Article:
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Meat Cutting

Meat cutters work at all levels of food production involving animals, from slaughterhouse to grocery store, ensuring the quality and safety of the meat that humans eat. Read on to discover how to turn your enthusiasm for food into a career as a butcher, slaughterer or meat cutter.

Inside Meat Cutting

Meat cutters work to transform animals into food at every step of the process, from live animal to packaged meat or even ready-to-eat meals. Meat cutters are employed in various occupational environments; some work in large meat-processing plants, slaughtering animals and breaking their dressed bodies down into wholesale parts. According to the U.S. Bureau of Labor Statistics (BLS), these workers are increasingly expected to also produce some ready-to-cook or prepared foods in addition to wholesale meats. (www.bls.gov). Other meat cutters work in food processing facilities cutting meat for use in products such as lunch meat or sausage. Still others work in local grocery and specialty stores, where they cut and package meat into smaller portions to be sold to consumers.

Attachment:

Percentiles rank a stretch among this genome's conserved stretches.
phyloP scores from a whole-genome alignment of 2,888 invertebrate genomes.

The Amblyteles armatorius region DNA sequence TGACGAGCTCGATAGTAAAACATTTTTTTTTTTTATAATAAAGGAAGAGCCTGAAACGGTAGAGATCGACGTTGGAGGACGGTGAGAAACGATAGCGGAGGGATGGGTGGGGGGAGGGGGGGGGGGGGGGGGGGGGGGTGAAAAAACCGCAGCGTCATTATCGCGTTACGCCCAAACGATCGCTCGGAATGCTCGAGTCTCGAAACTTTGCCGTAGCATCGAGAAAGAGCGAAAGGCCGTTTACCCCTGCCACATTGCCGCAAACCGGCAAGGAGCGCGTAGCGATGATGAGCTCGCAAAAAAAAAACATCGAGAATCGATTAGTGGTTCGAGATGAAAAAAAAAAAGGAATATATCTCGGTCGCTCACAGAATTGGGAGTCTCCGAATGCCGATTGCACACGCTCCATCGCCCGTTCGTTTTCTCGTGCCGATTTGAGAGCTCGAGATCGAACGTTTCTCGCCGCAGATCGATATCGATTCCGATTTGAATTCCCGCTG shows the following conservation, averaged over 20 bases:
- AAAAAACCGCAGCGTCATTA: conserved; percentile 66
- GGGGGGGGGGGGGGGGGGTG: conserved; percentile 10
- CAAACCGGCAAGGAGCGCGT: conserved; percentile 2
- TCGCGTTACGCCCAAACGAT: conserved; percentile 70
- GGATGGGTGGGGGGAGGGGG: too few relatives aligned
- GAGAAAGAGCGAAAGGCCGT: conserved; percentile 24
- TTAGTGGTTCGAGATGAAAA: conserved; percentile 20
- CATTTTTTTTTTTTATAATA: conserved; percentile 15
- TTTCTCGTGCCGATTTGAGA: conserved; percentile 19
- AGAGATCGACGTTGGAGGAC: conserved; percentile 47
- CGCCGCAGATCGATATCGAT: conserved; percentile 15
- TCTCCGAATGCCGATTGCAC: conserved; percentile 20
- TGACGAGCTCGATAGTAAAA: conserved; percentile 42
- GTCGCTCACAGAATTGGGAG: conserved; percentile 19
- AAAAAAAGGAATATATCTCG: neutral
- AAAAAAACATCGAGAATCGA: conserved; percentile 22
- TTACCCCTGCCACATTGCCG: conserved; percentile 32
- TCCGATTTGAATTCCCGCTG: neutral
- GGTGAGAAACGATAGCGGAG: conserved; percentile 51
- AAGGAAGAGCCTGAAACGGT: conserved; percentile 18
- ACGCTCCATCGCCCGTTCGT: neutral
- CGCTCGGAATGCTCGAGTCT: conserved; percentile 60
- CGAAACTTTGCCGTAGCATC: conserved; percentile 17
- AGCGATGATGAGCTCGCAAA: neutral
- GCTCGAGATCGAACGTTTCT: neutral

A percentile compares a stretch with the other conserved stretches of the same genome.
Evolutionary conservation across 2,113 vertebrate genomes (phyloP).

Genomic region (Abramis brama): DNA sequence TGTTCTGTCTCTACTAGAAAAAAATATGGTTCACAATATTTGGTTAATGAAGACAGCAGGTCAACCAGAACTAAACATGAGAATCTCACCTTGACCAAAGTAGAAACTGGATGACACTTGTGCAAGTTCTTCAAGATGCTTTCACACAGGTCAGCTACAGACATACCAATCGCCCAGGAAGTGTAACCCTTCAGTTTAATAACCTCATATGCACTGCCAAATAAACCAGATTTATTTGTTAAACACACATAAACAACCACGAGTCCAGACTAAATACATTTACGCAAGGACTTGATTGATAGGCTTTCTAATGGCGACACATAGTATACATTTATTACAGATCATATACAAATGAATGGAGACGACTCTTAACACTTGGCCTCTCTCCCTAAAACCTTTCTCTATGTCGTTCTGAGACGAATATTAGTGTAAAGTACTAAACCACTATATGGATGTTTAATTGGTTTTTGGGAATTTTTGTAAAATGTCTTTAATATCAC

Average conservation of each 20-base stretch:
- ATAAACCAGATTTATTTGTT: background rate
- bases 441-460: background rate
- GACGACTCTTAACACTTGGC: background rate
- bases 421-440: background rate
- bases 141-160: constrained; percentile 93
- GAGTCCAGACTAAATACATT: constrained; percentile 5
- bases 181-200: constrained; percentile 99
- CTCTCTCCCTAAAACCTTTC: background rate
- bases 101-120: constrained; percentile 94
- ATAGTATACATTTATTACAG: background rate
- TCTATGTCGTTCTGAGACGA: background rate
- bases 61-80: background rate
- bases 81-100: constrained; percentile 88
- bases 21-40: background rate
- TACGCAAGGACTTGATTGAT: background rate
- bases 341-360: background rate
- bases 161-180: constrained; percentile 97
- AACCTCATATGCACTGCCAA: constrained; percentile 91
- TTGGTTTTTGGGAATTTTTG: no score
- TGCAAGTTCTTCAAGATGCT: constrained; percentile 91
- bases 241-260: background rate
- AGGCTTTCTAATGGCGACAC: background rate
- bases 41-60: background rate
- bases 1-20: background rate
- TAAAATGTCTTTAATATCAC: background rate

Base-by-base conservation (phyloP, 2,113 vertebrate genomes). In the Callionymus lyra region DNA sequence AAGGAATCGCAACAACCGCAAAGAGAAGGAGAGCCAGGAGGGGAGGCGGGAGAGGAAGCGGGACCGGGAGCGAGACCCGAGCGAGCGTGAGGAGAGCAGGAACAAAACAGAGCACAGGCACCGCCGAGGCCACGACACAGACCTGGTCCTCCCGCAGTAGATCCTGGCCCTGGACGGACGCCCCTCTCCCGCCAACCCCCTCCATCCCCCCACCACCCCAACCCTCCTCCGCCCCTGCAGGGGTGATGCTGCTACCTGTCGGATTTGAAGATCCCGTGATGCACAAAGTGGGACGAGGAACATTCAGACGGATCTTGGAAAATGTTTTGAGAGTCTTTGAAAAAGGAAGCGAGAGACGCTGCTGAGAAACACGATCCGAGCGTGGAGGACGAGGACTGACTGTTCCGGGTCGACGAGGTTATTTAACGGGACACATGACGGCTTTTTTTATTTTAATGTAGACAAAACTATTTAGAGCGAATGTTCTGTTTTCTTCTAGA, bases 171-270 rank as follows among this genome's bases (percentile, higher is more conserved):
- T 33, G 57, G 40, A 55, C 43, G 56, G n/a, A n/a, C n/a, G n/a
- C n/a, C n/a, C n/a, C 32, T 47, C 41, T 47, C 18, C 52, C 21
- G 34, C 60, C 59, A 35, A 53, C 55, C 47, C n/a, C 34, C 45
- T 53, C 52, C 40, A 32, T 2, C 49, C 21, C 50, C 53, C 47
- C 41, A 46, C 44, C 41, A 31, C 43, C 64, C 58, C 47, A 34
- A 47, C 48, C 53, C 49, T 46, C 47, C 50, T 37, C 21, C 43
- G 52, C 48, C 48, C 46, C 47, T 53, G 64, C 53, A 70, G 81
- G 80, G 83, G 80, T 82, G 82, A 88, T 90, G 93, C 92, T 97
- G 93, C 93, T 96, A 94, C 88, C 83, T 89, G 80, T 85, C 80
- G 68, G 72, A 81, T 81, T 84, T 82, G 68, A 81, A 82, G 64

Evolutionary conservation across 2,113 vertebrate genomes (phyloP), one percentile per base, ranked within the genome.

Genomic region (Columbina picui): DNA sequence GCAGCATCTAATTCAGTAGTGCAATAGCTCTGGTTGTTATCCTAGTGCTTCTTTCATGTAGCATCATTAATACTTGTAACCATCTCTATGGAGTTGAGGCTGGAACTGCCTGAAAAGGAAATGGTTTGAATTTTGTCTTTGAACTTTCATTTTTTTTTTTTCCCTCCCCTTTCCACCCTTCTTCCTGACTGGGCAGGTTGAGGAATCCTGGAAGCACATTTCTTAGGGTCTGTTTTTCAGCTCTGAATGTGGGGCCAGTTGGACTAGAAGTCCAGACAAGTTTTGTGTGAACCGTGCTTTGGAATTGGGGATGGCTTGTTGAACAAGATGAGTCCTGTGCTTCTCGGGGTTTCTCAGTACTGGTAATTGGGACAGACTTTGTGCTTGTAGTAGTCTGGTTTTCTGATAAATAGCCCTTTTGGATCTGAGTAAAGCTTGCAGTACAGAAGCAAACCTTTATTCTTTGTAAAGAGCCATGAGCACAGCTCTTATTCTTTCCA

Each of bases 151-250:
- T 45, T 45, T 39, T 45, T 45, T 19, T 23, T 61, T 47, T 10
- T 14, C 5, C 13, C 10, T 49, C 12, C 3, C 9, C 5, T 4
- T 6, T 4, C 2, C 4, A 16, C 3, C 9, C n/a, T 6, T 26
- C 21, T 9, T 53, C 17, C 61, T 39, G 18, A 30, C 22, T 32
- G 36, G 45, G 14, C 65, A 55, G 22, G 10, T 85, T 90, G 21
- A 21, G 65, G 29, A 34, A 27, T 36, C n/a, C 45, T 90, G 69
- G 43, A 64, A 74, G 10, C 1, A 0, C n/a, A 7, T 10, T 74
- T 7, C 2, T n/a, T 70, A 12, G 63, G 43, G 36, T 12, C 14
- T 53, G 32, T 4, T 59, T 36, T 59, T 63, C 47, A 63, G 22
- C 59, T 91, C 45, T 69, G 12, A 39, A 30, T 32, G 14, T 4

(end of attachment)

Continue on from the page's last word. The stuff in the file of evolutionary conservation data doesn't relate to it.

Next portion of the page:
Another career path for those with an interest in meat cutting is to become a food inspector. Food inspectors with the Food Safety and Inspection Service (FSIS) branch of the United States Department of Agriculture (USDA) are charged with inspecting meat processing plants in order to ascertain the quality and safety of meat. They check to ensure that proper regulations and sanitation rules are followed in the production areas and that the final product meets all guidelines for contaminants.

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